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Long-duration energy storage: UK’s House of Lords tells government to ‘get on with it’ and act fast

By George Heynes
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The UK’s House of Lords Science and Technology Committee released a report yesterday (13 March) determining that the government must make “major decisions about future energy infrastructure”.

The Long-duration energy storage: get on with it report highlights that the government must “act fast” to ensure long-duration energy storage (LDES) technologies can scale up and contribute to the decarbonisation of the electricity system. This target is a mere 11 years away.

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The Committee which published the report is among a number of select committees set up by the House of Lords, the upper house of the UK Parliament which is independent of the elected House of Commons. The committees are appointed to examine and explore general issues affecting the country.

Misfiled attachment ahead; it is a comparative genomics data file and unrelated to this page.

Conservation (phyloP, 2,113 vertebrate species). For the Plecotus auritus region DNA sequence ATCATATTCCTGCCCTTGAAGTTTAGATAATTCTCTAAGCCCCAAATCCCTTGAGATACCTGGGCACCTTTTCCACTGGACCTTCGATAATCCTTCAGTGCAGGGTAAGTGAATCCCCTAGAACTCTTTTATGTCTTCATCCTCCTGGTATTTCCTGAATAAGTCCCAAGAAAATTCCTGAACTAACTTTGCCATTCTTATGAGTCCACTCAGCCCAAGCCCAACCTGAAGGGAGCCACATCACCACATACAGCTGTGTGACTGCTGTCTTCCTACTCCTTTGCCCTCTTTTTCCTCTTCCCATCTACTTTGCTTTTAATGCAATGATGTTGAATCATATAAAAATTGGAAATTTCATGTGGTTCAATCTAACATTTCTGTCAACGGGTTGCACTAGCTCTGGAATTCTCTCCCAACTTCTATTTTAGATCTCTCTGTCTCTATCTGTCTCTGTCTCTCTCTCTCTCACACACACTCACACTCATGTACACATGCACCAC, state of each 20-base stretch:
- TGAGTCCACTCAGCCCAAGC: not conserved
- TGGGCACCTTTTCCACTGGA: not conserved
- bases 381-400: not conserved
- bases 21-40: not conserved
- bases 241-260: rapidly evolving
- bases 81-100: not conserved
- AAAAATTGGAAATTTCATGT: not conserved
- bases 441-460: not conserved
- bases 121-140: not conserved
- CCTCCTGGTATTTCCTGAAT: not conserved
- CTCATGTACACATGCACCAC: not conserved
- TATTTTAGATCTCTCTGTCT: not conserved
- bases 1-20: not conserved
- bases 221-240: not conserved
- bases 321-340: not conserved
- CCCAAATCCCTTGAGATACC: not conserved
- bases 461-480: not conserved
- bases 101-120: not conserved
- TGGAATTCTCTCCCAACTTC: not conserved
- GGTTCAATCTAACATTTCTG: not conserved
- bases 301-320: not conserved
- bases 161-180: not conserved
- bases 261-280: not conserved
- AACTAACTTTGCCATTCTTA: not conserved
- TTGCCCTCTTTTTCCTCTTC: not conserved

In a bid to support the technology, the Committee’s report outlined that a coordinated effort is needed to unlock investment in LDES and to ensure a strategic reserve of storage is delivered both to achieve net zero and to protect the UK from future energy supply shocks, a perspective shared by various members from across the energy industry.

One of the biggest questions raised by the energy industry in response to the government’s consultation on LDES technologies was the decision to exclude lithium-ion batteries from the LDES business model. For example, battery developer-operator Field’s COO, Luke Gibson, stated that excluding lithium-ion technology at a 6-hour duration “should be reconsidered”.

The report also discussed this topic, with the Committee stating that one of the most significant barriers to LDES technologies has been a greater focus on lithium-ion batteries. It said, “One of the key barriers is that there is still too much focus on lithium-ion”.

Whilst the Committee has welcomed the government’s recent reforms to the energy system, such as committing to delivering a Strategic Spatial Energy Plan, the report raises concerns that it is unclear who will be responsible for implementing this plan or how future energy supply crises will be managed.

To read the full version of this story, visit Current.

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